It’s crazy to think Stanton pulled even with Dan Uggla last year for the most career home runs in Marlins history (154) -- before he turned 25. He’s younger, in fact, than every one of the top five finishers in the AL rookie of the year voting. So when his manager and his hitting coach, Frank Menechino, predict he’s going to get better, we probably shouldn’t be laughing.
Just as importantly, Stanton has reacted to signing that historic contract by “taking ownership” of this team, general manager Dan Jennings said. More and more, the day he signed that deal is beginning to feel like a franchise-changing event.
“There’s no doubt, he was the sail to the ship,” Jennings said. “He hoisted it. And we caught air and took off.”
The new guys
The skeptics might never believe that Marlins owner Jeffrey Loria has a serious commitment to building a winner. And it’s very possible that “no matter what you do, you can’t change their opinion,” Jennings said. But he and Hill both say they’ve been empowered by Loria to, in Jennings’ words, “make baseball decisions that affect this organization for a long time.”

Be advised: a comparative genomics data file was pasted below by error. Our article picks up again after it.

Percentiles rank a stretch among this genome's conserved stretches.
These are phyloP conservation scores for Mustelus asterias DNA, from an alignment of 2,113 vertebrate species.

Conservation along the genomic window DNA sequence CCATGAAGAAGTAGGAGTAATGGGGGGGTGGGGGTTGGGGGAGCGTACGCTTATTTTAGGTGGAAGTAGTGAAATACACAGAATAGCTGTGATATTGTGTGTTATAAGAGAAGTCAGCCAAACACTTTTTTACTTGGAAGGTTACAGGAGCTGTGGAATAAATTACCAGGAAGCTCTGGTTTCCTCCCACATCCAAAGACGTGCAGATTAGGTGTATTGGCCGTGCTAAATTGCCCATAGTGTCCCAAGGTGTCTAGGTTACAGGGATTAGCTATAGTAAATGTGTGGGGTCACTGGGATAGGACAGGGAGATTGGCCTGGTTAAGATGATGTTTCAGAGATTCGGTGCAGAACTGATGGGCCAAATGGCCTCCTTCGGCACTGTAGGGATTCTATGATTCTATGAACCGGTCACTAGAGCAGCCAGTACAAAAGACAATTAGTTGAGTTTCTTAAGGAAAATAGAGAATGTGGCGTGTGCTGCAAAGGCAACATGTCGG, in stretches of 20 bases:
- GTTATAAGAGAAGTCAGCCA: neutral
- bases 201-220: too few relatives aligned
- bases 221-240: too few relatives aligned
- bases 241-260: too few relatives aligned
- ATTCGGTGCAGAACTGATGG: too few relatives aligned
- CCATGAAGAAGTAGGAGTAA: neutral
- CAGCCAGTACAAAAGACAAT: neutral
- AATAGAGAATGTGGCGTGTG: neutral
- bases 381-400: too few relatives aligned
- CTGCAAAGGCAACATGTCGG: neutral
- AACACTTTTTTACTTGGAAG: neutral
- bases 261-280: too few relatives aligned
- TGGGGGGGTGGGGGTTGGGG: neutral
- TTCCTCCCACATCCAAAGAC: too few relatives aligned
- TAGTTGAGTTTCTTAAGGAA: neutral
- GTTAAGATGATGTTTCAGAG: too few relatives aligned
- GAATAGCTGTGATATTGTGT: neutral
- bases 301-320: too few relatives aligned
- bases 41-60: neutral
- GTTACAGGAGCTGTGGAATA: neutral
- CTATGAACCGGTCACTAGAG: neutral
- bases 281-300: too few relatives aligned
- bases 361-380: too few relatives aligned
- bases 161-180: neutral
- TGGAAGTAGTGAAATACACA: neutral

So what they’ve done since the end of the past season goes way beyond the long-term deals with Stanton and Yelich. There have been trades for Gordon, Mat Latos, Martin Prado, Dan Haren, Aaron Crow, David Phelps and others. There have been free-agent signings of players such as Michael Morse and Ichiro Suzuki.
If this group stays healthy and Gordon can embrace the patience at the plate preached by Menechino and the defensive tweaks implemented by infield guru Perry Hill, this team is clearly better.
The Marlins appear to have upgraded at first base, second, third and the rotation. Prado, Morse, Haren and Ichiro have brought professionalism and positivity into a mostly young mix. But now this team has to make it all work on the field.
“We don’t play on paper,” Jennings said. “We play in the dirt. But the guys who are here are not here by accident. They’re here for a reason.”
The secret weapon